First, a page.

With Congress on its summer break, U.S. Rep. Phil Roe, R-1st, took time Wednesday to stop by the Press to discuss important issues and talk a little politics. One of the issues was immigration reform.
The 1st District congressman says House Speaker John Boehner, R-Ohio, has promised not to bring the issue to the floor until a majority of the majority (Republicans, of course) agree the bill it is voting on adequately tackles border security. Roe said the immigration bill approved by the Senate doesn’t do that.
Until that concern is satisfied, there will be no House vote on a pathway to citizenship. And Roe says he and his GOP colleagues are in no hurry to settle the issue before next year’s midterm elections. Immigration reform, Roe told us, shouldn’t be rushed through the House like Obamacare was.
Not everyone agrees. Poll after poll has found a majority of Americans supporting some type of legislation to allow immigrants living in this country illegally to remain here legally. A poll released last month found 63 percent of Americans support the pathway to citizenship as outlined in the Senate bill.
And as you can see by Alejandro Vazquez’s column on this page today, members of the faith community are also calling for compassionate immigration reform. Even so, Roe (who has also authored a column that appears here today) said he and his colleagues will not be pushed into a vote on immigration like senators were. He said some lawmakers are too easily intimidated by the pro-immigration advocates wearing pink T-shirts.
Republicans in the House, he says, are made of sterner stuff. Many of the House members are also beneficiaries of redistricting maps drawn to protect Republicans and shield most of them from the immigration issue.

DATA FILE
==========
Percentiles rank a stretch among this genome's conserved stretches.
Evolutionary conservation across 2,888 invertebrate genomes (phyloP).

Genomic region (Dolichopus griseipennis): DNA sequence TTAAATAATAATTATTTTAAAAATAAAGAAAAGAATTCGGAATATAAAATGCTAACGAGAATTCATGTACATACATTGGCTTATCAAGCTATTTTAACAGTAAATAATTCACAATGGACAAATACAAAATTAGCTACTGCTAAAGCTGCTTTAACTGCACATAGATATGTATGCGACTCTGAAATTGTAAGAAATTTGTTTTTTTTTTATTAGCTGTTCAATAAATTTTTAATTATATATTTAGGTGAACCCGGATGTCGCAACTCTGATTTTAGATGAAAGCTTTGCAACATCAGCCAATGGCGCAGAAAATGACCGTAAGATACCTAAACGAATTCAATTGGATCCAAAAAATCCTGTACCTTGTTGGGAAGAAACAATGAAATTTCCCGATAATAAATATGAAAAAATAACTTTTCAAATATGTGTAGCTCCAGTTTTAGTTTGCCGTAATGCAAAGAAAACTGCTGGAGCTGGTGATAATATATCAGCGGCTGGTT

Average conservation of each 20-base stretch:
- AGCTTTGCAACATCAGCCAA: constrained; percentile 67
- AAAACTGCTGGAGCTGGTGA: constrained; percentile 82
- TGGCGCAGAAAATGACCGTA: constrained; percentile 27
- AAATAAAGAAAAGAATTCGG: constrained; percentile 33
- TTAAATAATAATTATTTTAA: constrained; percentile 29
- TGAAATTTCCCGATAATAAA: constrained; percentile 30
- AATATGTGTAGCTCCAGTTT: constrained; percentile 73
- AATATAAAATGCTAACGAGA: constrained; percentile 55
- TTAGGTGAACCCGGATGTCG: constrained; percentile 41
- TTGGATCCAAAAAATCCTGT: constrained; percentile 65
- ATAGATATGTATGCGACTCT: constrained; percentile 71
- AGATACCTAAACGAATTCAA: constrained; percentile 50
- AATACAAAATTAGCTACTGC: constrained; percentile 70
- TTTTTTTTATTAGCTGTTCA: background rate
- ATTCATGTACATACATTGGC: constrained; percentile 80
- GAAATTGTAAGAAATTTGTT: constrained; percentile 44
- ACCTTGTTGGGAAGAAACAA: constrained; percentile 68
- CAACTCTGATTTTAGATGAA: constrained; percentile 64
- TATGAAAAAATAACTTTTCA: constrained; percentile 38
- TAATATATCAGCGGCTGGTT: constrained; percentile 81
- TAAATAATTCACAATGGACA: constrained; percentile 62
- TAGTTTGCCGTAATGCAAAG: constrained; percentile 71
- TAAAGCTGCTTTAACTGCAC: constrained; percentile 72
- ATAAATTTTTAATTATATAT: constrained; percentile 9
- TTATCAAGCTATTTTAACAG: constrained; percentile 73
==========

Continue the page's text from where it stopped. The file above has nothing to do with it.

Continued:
Even if the Republican-led House did approve immigration reform, Roe says it would not necessarily win his party the Hispanic vote. But that’s not the reason Republicans are moving so cautiously on a pathway to citizenship. It’s about principles, Roe told me.
He said he isn’t disappointed to hear Congress (the House in particular) labeled as the most unproductive in more than 70 years for not addressing long-standing issues like immigration. There’s already “a plethora of laws,” Roe said, and he doesn’t think passing more will help.
He’s also not overly surprised by the dismal public approval ratings for Congress. One reason Congress is so unpopular these days, Roe told Press staff writer Nathan Baker, is the 24-hour news cycle. It’s true — politicians used to be able to hide behind the deadlines of the print media. Not anymore.
Roe noted things today are not as simple as they were back when Jimmy Quillen represented the 1st District. That’s true. I wonder if any of Quillen’s quips would have gone viral?
Today, every off-hand comment (no matter how innocent, silly or stupid) a politician makes gets tweeted, YouTubed and Facebooked to death. That’s true transparency. And it holds politicians accountable for their words, regardless of who they say them to and where.
Robert Houk is Opinion page editor for the Johnson City Press. He can be reached at email@example.com.